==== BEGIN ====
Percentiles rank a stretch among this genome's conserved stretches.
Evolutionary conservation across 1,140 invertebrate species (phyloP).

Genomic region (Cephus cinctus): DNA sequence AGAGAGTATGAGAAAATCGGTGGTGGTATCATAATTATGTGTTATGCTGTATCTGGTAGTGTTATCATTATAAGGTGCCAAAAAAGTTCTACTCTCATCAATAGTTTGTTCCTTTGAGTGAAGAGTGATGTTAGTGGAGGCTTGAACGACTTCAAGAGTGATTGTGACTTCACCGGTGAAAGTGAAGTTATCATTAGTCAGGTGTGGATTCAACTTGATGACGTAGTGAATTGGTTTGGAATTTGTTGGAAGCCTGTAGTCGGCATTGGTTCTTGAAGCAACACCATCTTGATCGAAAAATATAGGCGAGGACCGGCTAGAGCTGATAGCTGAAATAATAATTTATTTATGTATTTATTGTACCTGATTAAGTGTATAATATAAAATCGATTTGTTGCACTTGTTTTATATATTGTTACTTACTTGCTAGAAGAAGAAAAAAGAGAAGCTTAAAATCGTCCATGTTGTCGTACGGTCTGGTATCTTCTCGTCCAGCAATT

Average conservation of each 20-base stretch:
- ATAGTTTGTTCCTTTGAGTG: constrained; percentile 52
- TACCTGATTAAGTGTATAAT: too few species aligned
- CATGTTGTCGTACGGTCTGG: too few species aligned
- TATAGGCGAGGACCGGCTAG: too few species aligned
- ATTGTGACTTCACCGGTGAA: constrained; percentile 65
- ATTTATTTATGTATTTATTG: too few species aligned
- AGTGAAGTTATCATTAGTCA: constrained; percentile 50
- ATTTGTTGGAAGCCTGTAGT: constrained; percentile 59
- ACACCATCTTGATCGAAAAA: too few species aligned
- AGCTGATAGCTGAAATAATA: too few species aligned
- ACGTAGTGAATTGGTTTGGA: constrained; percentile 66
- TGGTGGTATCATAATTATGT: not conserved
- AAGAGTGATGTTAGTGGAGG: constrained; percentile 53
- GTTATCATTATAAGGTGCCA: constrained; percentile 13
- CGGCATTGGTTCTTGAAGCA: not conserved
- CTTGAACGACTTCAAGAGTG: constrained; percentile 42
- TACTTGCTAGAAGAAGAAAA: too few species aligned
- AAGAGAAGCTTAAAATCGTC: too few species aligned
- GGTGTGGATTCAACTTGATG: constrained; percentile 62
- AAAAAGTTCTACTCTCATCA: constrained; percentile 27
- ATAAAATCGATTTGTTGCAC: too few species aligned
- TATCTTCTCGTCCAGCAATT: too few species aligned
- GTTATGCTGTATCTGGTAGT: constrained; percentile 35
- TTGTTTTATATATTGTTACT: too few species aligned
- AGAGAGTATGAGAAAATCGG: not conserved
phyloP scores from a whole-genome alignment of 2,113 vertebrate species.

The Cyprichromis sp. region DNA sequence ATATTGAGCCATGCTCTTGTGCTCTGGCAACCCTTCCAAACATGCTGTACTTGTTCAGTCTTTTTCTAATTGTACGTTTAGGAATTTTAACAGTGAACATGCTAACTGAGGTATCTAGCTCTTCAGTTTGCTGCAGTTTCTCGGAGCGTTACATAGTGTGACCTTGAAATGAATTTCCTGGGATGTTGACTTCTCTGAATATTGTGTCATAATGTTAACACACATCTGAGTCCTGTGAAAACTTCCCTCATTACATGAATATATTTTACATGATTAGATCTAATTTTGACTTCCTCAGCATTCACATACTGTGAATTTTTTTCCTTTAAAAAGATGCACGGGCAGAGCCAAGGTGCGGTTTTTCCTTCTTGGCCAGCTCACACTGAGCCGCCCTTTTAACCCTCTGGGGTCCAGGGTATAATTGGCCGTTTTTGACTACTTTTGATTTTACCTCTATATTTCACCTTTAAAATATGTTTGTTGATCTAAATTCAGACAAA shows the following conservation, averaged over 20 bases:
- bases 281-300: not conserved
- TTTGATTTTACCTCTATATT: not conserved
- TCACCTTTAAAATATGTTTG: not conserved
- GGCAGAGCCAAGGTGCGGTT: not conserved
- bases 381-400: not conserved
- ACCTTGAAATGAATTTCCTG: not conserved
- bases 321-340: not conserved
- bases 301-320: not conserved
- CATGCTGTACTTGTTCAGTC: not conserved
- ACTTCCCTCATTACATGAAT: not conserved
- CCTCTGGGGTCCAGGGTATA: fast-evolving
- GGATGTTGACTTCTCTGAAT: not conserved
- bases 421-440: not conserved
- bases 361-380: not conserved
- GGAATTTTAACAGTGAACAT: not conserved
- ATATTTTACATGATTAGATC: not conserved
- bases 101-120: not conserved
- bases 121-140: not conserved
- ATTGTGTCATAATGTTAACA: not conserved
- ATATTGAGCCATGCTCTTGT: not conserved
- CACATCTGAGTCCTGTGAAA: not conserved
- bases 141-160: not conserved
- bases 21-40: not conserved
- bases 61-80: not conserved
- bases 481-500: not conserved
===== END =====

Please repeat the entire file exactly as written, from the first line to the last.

Percentiles rank a stretch among this genome's conserved stretches.
Evolutionary conservation across 1,140 invertebrate species (phyloP).

Genomic region (Cephus cinctus): DNA sequence AGAGAGTATGAGAAAATCGGTGGTGGTATCATAATTATGTGTTATGCTGTATCTGGTAGTGTTATCATTATAAGGTGCCAAAAAAGTTCTACTCTCATCAATAGTTTGTTCCTTTGAGTGAAGAGTGATGTTAGTGGAGGCTTGAACGACTTCAAGAGTGATTGTGACTTCACCGGTGAAAGTGAAGTTATCATTAGTCAGGTGTGGATTCAACTTGATGACGTAGTGAATTGGTTTGGAATTTGTTGGAAGCCTGTAGTCGGCATTGGTTCTTGAAGCAACACCATCTTGATCGAAAAATATAGGCGAGGACCGGCTAGAGCTGATAGCTGAAATAATAATTTATTTATGTATTTATTGTACCTGATTAAGTGTATAATATAAAATCGATTTGTTGCACTTGTTTTATATATTGTTACTTACTTGCTAGAAGAAGAAAAAAGAGAAGCTTAAAATCGTCCATGTTGTCGTACGGTCTGGTATCTTCTCGTCCAGCAATT

Average conservation of each 20-base stretch:
- ATAGTTTGTTCCTTTGAGTG: constrained; percentile 52
- TACCTGATTAAGTGTATAAT: too few species aligned
- CATGTTGTCGTACGGTCTGG: too few species aligned
- TATAGGCGAGGACCGGCTAG: too few species aligned
- ATTGTGACTTCACCGGTGAA: constrained; percentile 65
- ATTTATTTATGTATTTATTG: too few species aligned
- AGTGAAGTTATCATTAGTCA: constrained; percentile 50
- ATTTGTTGGAAGCCTGTAGT: constrained; percentile 59
- ACACCATCTTGATCGAAAAA: too few species aligned
- AGCTGATAGCTGAAATAATA: too few species aligned
- ACGTAGTGAATTGGTTTGGA: constrained; percentile 66
- TGGTGGTATCATAATTATGT: not conserved
- AAGAGTGATGTTAGTGGAGG: constrained; percentile 53
- GTTATCATTATAAGGTGCCA: constrained; percentile 13
- CGGCATTGGTTCTTGAAGCA: not conserved
- CTTGAACGACTTCAAGAGTG: constrained; percentile 42
- TACTTGCTAGAAGAAGAAAA: too few species aligned
- AAGAGAAGCTTAAAATCGTC: too few species aligned
- GGTGTGGATTCAACTTGATG: constrained; percentile 62
- AAAAAGTTCTACTCTCATCA: constrained; percentile 27
- ATAAAATCGATTTGTTGCAC: too few species aligned
- TATCTTCTCGTCCAGCAATT: too few species aligned
- GTTATGCTGTATCTGGTAGT: constrained; percentile 35
- TTGTTTTATATATTGTTACT: too few species aligned
- AGAGAGTATGAGAAAATCGG: not conserved
phyloP scores from a whole-genome alignment of 2,113 vertebrate species.

The Cyprichromis sp. region DNA sequence ATATTGAGCCATGCTCTTGTGCTCTGGCAACCCTTCCAAACATGCTGTACTTGTTCAGTCTTTTTCTAATTGTACGTTTAGGAATTTTAACAGTGAACATGCTAACTGAGGTATCTAGCTCTTCAGTTTGCTGCAGTTTCTCGGAGCGTTACATAGTGTGACCTTGAAATGAATTTCCTGGGATGTTGACTTCTCTGAATATTGTGTCATAATGTTAACACACATCTGAGTCCTGTGAAAACTTCCCTCATTACATGAATATATTTTACATGATTAGATCTAATTTTGACTTCCTCAGCATTCACATACTGTGAATTTTTTTCCTTTAAAAAGATGCACGGGCAGAGCCAAGGTGCGGTTTTTCCTTCTTGGCCAGCTCACACTGAGCCGCCCTTTTAACCCTCTGGGGTCCAGGGTATAATTGGCCGTTTTTGACTACTTTTGATTTTACCTCTATATTTCACCTTTAAAATATGTTTGTTGATCTAAATTCAGACAAA shows the following conservation, averaged over 20 bases:
- bases 281-300: not conserved
- TTTGATTTTACCTCTATATT: not conserved
- TCACCTTTAAAATATGTTTG: not conserved
- GGCAGAGCCAAGGTGCGGTT: not conserved
- bases 381-400: not conserved
- ACCTTGAAATGAATTTCCTG: not conserved
- bases 321-340: not conserved
- bases 301-320: not conserved
- CATGCTGTACTTGTTCAGTC: not conserved
- ACTTCCCTCATTACATGAAT: not conserved
- CCTCTGGGGTCCAGGGTATA: fast-evolving
- GGATGTTGACTTCTCTGAAT: not conserved
- bases 421-440: not conserved
- bases 361-380: not conserved
- GGAATTTTAACAGTGAACAT: not conserved
- ATATTTTACATGATTAGATC: not conserved
- bases 101-120: not conserved
- bases 121-140: not conserved
- ATTGTGTCATAATGTTAACA: not conserved
- ATATTGAGCCATGCTCTTGT: not conserved
- CACATCTGAGTCCTGTGAAA: not conserved
- bases 141-160: not conserved
- bases 21-40: not conserved
- bases 61-80: not conserved
- bases 481-500: not conserved